Groups are already starting to raise money to campaign for and against an amendment on the 2012 ballot banning same-sex marriage, and the state's Campaign Finance board holds a hearing Tuesday on what information about large donors must be made public.
Gary Goldsmith, executive director of the Campaign Finance and Public Disclosure Board, says Minnesota law requires corporations to disclose donors who contribute $1,000 or more to a ballot question. But a board decision in 1997 ruled otherwise, creating confusion.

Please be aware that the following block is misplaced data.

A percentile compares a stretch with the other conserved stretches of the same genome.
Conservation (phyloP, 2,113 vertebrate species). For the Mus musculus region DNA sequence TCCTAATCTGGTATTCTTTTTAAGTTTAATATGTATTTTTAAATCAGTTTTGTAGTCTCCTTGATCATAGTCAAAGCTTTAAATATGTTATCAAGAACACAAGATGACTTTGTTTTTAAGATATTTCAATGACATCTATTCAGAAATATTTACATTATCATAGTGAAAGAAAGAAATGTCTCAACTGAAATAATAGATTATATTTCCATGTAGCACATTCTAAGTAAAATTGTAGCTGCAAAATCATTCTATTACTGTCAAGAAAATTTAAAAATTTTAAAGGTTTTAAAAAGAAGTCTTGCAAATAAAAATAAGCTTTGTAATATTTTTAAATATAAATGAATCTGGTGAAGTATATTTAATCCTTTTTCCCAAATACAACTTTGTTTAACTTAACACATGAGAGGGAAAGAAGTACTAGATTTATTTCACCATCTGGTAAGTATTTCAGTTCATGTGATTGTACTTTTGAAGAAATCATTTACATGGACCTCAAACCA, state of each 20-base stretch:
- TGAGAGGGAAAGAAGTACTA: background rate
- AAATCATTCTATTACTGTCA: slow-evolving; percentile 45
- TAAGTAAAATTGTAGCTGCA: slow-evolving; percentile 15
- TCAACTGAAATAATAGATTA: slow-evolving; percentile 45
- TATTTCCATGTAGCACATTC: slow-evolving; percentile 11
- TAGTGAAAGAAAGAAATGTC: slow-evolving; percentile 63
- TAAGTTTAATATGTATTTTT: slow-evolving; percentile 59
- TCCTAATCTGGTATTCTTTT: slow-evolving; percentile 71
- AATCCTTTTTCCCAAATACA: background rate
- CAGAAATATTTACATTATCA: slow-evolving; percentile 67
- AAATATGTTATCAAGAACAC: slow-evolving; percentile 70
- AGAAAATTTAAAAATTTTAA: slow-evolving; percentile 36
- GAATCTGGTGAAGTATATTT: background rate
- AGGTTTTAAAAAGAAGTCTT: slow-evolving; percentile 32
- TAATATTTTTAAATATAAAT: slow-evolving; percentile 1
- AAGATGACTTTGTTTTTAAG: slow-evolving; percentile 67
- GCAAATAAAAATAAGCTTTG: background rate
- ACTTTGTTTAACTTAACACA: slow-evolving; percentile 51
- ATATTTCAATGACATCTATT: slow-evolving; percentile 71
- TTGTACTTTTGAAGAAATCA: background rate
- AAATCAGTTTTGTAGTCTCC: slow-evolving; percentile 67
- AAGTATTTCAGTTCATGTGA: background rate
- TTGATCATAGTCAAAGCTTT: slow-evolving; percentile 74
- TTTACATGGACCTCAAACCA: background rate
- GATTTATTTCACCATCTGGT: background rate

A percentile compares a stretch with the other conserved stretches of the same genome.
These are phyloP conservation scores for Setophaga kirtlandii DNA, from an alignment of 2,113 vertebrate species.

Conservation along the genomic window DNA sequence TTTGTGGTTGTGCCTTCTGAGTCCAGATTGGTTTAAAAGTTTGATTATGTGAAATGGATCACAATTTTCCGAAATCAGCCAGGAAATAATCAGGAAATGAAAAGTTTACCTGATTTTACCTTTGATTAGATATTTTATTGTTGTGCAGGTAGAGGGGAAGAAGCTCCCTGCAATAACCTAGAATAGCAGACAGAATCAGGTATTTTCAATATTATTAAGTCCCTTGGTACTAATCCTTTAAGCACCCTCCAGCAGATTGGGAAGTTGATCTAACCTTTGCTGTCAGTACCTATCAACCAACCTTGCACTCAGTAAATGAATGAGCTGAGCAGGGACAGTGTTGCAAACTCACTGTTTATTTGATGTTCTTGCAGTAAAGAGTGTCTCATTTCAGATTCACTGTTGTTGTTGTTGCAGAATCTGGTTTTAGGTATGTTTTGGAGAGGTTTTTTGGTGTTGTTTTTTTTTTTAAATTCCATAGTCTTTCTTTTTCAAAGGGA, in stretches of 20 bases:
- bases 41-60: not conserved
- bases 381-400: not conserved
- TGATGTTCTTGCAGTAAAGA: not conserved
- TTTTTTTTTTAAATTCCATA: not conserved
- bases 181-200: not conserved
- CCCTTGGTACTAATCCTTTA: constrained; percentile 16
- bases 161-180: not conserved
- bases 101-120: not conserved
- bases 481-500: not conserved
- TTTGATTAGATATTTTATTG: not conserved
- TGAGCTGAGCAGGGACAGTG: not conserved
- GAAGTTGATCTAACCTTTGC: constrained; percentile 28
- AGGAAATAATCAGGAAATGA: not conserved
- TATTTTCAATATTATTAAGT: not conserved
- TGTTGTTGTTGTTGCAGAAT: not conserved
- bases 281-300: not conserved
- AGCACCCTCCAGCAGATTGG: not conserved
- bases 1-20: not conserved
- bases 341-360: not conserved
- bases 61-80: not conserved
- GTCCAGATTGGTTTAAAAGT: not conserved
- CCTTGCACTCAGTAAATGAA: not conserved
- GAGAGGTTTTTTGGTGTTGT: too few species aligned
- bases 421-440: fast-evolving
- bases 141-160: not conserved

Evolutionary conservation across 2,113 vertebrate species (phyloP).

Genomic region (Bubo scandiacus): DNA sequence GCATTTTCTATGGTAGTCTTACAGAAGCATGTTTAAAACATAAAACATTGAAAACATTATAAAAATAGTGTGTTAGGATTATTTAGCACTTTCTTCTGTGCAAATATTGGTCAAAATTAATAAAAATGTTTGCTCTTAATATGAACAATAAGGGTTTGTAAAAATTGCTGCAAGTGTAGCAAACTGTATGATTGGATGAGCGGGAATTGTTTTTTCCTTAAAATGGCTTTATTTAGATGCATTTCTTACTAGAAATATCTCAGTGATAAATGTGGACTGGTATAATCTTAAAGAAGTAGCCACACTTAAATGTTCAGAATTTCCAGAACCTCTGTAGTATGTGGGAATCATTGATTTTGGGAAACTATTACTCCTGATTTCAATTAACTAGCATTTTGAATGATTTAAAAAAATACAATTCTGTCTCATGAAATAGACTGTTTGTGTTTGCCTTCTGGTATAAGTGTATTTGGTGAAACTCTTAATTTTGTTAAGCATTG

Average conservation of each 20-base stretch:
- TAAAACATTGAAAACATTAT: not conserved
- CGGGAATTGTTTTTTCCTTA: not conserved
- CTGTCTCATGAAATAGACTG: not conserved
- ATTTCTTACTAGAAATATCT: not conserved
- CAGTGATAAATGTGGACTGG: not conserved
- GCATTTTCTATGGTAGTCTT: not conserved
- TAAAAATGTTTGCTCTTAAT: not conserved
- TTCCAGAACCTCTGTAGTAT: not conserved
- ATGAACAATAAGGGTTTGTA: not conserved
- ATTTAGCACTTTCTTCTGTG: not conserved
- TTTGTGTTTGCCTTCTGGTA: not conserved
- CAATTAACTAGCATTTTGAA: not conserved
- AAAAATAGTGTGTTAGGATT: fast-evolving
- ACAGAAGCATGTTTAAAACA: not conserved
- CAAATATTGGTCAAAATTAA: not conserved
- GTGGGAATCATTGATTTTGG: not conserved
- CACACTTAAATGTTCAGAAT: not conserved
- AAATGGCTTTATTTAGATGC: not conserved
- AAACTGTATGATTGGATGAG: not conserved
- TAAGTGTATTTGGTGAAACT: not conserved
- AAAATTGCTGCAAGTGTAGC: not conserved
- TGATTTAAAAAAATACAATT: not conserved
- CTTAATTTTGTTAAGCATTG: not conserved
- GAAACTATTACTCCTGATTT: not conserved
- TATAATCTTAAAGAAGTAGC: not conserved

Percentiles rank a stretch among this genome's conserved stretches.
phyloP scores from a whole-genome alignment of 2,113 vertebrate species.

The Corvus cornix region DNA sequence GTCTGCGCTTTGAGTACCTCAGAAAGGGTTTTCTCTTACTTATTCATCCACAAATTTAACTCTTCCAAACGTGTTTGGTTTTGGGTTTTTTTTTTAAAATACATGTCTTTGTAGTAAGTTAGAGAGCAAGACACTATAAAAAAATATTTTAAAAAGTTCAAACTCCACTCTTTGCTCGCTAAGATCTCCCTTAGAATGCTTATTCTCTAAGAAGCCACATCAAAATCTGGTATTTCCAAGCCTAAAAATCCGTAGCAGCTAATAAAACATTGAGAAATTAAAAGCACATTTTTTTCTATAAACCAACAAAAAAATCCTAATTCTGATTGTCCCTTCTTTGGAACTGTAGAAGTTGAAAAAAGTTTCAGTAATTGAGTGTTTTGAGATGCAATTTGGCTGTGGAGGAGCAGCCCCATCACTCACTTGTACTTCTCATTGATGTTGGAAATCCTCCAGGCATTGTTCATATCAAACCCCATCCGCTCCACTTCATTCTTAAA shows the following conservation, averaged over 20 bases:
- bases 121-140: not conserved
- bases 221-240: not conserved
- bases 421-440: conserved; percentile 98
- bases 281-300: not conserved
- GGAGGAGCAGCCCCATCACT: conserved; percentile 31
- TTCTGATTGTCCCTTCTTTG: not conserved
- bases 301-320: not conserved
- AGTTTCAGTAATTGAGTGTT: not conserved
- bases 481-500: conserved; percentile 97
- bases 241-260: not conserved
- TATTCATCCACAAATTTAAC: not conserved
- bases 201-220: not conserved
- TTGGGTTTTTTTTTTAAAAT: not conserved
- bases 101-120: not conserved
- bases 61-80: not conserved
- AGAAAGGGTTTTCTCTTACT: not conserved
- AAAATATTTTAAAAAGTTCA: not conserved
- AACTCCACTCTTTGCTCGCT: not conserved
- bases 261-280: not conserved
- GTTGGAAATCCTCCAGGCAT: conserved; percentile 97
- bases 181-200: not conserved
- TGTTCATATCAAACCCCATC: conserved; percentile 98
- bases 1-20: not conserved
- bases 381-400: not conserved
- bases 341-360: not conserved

"The question is whether Minnesota disclosure laws that are already in place that would require corporations to tell people where they got the money they used for ballot questions are going to be applied, or whether for some reason corporations are exempt from that disclosure.
Three groups have already registered their activity on the amendment, which would define marriage as one man and one woman. One group is in favor of the amendment, and two are opposed.
Four campaign finance board members were appointed by former Republican Gov. Tim Pawlenty, and two were appointed by DFL Gov. Mark Dayton, who opposes the marriage amendment.